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## PowerPoint Slideshow about ' Genetic Probabilities' - steven-meyers

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Presentation Transcript

Learning Objectives

By the end of this class you should understand:

- The purpose and nature of dihybrid crosses
- How to calculate the probability that an unaffected person may be a carrier for a disorder
- What a rare-allele assumption is for
- Identify examples of chromosomal linkage

Probability

- A probability is a number that represents the number of outcomes that fit a certain definition
- All probabilities are between 0 and 1
- 0 = never happens, 1 = always happens
- Probabilities may be derived from Punnett Squares
- Number of particular outcomes divided by total number of outcomes

Independent Probabilities

- When two effects do not interact, they are said to be independent
- The assortment of chromosomes during meiosis is independent and follow\'s Mendel\'s Law of Independent Assortment
- Two genes on the same chromosome are not independent
- Chromosomal linkage

Probability of Carrier

- If an individual has a family history of a recessive allele, that individual may be a carrier even if they are healthy
- If we make the rare allele assumption we can assume it has not been introduced by any other pairings
- Probabilities can be influenced by additional knowledge

Multiple Punnett Squares

- If someone\'s genotype is unknown, you may use each genotype to make a separate Punnett Square
- Assume “Aa” and “AA” for that individual
- Draw separate Punnett Squares for each crossing

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Rare Allele Assumption

- If an unknown person has no family history of the disorder, you may instead assume they are homozygous dominant
- This is the rare-allele assumption

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Actual Example of Probability

- Individual #1 has brown eyes
- Individual 1\'s father has brown eyes, as does his entire family
- Individual 1\'s mother has light blue eyes
- Individual #2 has brown eyes
- Individual #2\'s parents both had brown eyes
- Individual #2\'s maternal grandfather had blue eyes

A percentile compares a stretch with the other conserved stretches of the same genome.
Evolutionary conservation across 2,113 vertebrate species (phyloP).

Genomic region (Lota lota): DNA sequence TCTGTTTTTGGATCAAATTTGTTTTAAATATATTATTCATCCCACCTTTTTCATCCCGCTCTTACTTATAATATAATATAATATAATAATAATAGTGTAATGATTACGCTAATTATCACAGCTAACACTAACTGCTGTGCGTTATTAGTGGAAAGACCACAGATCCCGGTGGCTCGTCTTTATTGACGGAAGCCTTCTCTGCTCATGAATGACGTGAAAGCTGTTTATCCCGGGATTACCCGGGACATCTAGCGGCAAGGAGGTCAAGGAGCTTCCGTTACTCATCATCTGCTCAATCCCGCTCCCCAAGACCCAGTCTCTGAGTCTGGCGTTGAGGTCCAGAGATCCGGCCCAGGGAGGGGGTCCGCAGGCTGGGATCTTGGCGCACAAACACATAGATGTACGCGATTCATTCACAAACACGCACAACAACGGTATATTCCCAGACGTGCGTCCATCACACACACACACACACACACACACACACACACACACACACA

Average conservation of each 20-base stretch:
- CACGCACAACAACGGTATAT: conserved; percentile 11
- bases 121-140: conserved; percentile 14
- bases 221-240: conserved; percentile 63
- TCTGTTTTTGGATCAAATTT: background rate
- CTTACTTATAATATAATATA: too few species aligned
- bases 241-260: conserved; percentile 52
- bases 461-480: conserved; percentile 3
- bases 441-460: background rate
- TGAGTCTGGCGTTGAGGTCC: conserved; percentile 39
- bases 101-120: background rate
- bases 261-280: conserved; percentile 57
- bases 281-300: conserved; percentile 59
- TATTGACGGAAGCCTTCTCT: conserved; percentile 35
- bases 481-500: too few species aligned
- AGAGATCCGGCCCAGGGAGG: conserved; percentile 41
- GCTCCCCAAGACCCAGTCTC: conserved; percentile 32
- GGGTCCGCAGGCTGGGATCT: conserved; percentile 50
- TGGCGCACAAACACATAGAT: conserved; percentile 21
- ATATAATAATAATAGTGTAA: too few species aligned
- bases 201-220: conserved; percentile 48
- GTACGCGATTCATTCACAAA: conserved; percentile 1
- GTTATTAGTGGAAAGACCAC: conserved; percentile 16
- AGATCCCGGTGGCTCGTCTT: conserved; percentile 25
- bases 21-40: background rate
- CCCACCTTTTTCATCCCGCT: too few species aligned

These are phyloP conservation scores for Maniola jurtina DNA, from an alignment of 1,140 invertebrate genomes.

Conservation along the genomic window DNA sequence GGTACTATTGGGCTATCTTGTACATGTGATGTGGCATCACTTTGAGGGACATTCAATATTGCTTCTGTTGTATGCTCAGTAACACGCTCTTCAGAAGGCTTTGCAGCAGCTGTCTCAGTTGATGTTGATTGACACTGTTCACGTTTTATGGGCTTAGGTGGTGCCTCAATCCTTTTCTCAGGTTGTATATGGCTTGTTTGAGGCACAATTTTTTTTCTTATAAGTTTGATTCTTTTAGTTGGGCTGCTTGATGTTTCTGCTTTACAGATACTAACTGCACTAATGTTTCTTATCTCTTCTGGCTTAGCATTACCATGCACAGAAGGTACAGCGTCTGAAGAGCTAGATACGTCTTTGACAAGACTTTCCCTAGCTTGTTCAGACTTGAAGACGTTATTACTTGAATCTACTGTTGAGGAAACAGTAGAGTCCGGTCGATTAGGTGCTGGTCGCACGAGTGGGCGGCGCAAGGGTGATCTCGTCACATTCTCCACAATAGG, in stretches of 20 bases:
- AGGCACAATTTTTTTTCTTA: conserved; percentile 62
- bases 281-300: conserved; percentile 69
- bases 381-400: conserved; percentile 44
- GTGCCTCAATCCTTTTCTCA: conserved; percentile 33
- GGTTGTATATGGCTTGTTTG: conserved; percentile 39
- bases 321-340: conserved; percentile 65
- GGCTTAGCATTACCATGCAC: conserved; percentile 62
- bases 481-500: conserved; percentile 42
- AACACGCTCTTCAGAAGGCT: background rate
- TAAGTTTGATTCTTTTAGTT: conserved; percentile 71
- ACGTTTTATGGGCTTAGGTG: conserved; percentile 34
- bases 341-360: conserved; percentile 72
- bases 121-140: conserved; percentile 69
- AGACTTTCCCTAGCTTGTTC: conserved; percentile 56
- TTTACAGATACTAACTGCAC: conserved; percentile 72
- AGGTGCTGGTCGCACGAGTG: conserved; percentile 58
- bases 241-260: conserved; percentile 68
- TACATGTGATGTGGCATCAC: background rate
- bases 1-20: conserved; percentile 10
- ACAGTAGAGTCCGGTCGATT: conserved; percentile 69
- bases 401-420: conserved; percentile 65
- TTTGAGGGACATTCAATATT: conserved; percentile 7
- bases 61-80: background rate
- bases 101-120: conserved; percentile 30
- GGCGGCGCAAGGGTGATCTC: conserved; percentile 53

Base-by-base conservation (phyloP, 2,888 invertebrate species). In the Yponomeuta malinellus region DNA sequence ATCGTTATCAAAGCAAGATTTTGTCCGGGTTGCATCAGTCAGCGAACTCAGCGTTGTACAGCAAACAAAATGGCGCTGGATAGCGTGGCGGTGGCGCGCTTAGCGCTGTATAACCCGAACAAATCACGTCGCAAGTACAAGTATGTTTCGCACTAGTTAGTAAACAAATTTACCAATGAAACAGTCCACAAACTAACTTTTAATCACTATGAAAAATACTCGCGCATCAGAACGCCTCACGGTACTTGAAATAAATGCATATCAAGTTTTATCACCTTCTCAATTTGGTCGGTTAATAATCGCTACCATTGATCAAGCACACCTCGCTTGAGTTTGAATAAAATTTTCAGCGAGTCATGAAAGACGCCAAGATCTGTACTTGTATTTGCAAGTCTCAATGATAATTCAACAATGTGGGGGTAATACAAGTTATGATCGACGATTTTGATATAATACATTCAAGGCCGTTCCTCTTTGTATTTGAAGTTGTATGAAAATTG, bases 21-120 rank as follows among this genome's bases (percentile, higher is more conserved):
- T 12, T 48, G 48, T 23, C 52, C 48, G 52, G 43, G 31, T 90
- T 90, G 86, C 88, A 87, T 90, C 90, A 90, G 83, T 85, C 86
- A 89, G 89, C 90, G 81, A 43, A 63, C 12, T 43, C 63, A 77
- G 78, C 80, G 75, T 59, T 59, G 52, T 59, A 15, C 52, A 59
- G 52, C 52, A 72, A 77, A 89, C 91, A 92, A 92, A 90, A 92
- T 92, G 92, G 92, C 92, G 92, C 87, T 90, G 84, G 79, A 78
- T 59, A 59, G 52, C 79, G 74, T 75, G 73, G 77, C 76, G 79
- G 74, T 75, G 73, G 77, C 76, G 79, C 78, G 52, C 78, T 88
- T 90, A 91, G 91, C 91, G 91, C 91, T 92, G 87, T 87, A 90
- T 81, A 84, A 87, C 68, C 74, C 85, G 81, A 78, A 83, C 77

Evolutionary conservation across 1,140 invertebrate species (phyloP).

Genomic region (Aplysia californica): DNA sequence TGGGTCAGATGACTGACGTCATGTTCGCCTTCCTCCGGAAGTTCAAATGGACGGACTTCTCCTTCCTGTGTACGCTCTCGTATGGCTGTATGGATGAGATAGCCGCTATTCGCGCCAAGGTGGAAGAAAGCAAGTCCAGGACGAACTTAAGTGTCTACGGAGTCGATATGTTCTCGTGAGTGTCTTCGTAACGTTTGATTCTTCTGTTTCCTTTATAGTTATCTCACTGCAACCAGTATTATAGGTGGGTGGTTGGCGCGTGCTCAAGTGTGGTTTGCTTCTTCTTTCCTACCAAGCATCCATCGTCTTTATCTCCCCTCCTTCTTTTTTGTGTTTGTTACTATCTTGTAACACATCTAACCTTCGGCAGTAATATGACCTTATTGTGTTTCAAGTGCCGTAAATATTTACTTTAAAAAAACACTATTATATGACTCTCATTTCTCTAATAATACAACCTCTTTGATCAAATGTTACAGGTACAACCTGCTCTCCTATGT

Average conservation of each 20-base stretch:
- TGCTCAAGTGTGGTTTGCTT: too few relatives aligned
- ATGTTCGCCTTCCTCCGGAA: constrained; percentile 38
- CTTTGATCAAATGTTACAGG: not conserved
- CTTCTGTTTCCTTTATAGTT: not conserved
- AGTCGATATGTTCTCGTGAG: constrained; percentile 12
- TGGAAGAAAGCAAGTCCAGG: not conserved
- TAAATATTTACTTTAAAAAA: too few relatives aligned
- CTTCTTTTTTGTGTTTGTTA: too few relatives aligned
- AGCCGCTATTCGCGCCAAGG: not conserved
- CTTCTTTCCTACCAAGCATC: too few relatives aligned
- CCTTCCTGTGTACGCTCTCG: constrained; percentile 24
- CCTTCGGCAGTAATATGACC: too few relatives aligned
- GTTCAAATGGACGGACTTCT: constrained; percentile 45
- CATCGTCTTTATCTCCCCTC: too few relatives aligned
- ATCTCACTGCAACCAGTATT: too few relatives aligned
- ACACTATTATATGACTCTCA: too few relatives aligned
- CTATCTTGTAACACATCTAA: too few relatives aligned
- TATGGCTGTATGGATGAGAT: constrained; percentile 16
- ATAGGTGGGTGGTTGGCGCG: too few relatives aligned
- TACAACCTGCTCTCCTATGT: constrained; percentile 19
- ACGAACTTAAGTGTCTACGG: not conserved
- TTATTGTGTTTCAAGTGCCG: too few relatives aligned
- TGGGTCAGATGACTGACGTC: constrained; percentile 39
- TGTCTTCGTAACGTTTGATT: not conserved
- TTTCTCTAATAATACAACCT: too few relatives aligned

- Using the rare allele assumption, what is the probability that #1 x #2 can produce blue eyes?

Dihybrid Crosses

- A dihybrid cross should have the same probabilities as each individual cross separately
- Independence
- Chromosomal linkage violates the independence pattern
- Closely resembles a single Punnett Square for both alleles
- Why not exact?

Crossing Over

- Imagine an X chromosome with both hemophilia and red-green colorblindness
- Use this X chromosome as X\' in the following cross:
- XY x X\'X
- With crossing over in Meiosis Prophase I, the X woman\'s X chromosomes trade some genes
- May then become XY x XHXC for hemophilia and colorblindness separately

Dihybrid Practice

- Perform a dihybrid cross: AaX\'Y x AaX\'X
- Assume X\' is a recessive defect. What is the probability that a boy will have the disorder? What is the probability that a girl will have the disorder?
- What is the probability that a child will have both?

Is This Necessary?

- The answers were obtainable by using individual Punnett Squares!
- The rules may get more complicated:
- Perform a AaZz x AaZz cross with the following phenotype rules:
- If zz, individual is black
- If has a dominant Z, individual phenotype depends on A:
- If AA, individual is red
- If Aa, individual is brown
- If aa, individual dies at birth
- Will see more polygenic traits in later chapters

Pedigree Practice

- Draw the pedigree for the following information:
- Mother healthy, father afflicted, four children
- 1st child: Boy, healthy, married, two healthy sons
- 2nd child: Girl, healthy, married, one afflicted son, one healthy daughter, one healthy son
- 3rd child: Girl, healthy, married, one afflicted son, two healthy daughters
- 4th child: Boy, healthy, married, one healthy daughter
- What is the pattern of inheritance?

Pedigree Practice

- Everyone choose one of the five patterns and draw your own pedigree chart!
- Be sure it has at least 3 generations and there should be at least five crosses of interest
- Trade with a partner and analyze which pattern(s) it matches!

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